On May 22, Gov. Doug Burgum announced the Pembina Gorge State Recreation Area will be developed and become North Dakota’s 14th state park.
A total of $6 million in funding for this venture has been secured by the North Dakota Parks & Recreatikon Department during the 2023 legislative session. A matching $2 million will come from a federal grant.
The park, just west of Walhalla in both Pembina and Cavalier counties, is a sight to behold. It starts at the Canadian border and runs in a bit of a southeasterly direction toward Minnesota.
There’s hiking, four-wheeling, birding, photography and big game watching opportunities. There are trails all over the place, including in the deep woods that doesn’t at all seem like it’s in North Dakota, but it is.
And one thing a lot of people forget is the winter beauty of the future Pembina Gorge State Park. The only other winter place like it in North Dakota is Lake Metigoshe. It has plenty of winter recreation opportunites, however, it doesn’t have a lake.
Instead, the Pembina River is the lure in water. It starts on the Canadian side, runs southeast of Walhalla cutting into the gorge then, much like the Souris River at Minot, makes a turn to the northeast and heads up toward Neche and Pembina.
There are a number of people who didn’t want -+-+y that is provided in the current recreation area.
But the North Dakota Parks & Recreation Department has assured everyone, including those in the Walhalla area who dissented, that development will be done with as little disturbance as possible, so as not to diminish what the gorge already is and has been for decades.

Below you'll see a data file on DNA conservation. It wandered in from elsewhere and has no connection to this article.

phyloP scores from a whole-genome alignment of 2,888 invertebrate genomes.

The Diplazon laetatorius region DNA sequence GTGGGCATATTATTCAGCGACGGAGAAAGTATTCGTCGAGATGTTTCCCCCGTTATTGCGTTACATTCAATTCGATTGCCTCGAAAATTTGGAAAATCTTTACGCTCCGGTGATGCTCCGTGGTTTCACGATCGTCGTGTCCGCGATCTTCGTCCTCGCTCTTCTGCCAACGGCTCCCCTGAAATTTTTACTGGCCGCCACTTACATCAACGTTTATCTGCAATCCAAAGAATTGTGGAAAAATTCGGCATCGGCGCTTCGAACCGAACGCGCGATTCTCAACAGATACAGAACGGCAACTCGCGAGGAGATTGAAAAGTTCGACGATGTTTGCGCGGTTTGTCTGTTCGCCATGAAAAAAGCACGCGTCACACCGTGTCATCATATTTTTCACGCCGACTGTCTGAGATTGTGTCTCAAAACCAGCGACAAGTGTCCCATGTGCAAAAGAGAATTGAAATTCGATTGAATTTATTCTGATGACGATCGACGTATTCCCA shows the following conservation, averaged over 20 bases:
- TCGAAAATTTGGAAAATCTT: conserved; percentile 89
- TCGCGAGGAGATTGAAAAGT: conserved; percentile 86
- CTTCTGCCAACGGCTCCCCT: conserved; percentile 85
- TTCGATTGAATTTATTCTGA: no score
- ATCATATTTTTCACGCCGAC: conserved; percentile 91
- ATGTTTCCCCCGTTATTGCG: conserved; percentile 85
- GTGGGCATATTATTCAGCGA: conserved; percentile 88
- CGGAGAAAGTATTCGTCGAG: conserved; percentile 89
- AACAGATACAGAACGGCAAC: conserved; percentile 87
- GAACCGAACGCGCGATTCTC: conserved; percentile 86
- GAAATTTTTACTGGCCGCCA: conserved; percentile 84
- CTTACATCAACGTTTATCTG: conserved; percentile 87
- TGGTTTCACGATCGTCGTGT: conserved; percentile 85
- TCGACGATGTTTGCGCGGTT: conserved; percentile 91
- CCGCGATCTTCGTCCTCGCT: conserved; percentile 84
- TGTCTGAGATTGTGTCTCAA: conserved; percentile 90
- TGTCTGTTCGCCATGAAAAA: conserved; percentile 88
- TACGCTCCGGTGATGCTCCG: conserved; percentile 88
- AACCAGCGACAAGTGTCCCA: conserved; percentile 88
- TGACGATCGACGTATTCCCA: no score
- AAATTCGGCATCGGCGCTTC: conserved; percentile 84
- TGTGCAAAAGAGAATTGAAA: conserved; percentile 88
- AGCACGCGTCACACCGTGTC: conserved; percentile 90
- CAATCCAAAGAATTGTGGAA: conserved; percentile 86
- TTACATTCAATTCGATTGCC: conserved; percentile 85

The plan for the park will include underground utilities, roads, a 35-site campground, six all-season, full-service cabins, a comfort station, shop and season staff accommodations. In the future, the park may include a visitor center with indoor and outdoor learning areas and retail and office space.
A few additional things to remember that are indirectly related to this new state park. Frost Fire Ski Area and Summer Theater is located west of Walhalla, Langdon is about 35 miles southwest, the Pembina State Museum is 28 miles, almost straight east, Icelandic State Park is located near Cavalier, 25 miles southeast and the GingrasTrading Post of territorial days is located just to the north and east of Walhalla. In addition, Winkler, Manitoba is approximately 30 miles northeast of the park.
Back in the 1990s, the North Dakota State Geological Survey began digging for dinosaur fossils in the Pembina Gorge. Today, the digs are more structured with fees attached, but if your interested in digging for Mosasaur bones, this might be your gig.
There’s plenty of evidence pointing to the Mosasaur living in the gorge area a long time ago. To find more information about that, the Canadian Fossil Discovery Centre is located in nearby Morden, Manitoba, just 40 miles northwest of Walhalla. It’s a great site to learn about marine reptiles.
So there is a lot going on in the northeast corner of North Dakota that will be taken up a notch when the gorge gets its state park status.
To some, this is a long time coming. There are numerous people living in Pembina and Cavalier counties who believe the gorge should have been a state park 30 or 40 years ago. But, it’s never too late and many of those same people strongly believe the state park status will bring an uptick of tourism, not only to Walhalla, but to Pembina, Cavalier and Langdon; those four communities are known as the Rendezvous Region.
Whatever the case is, it would behoove you to visit, if you haven’t already been there. You just have to see it and experience it. Describing it doesn’t do justice.
Just do yourself a favor, gas up the car and go visit. You’ll be glad you did and you’ll wonder why you didn’t do it sooner.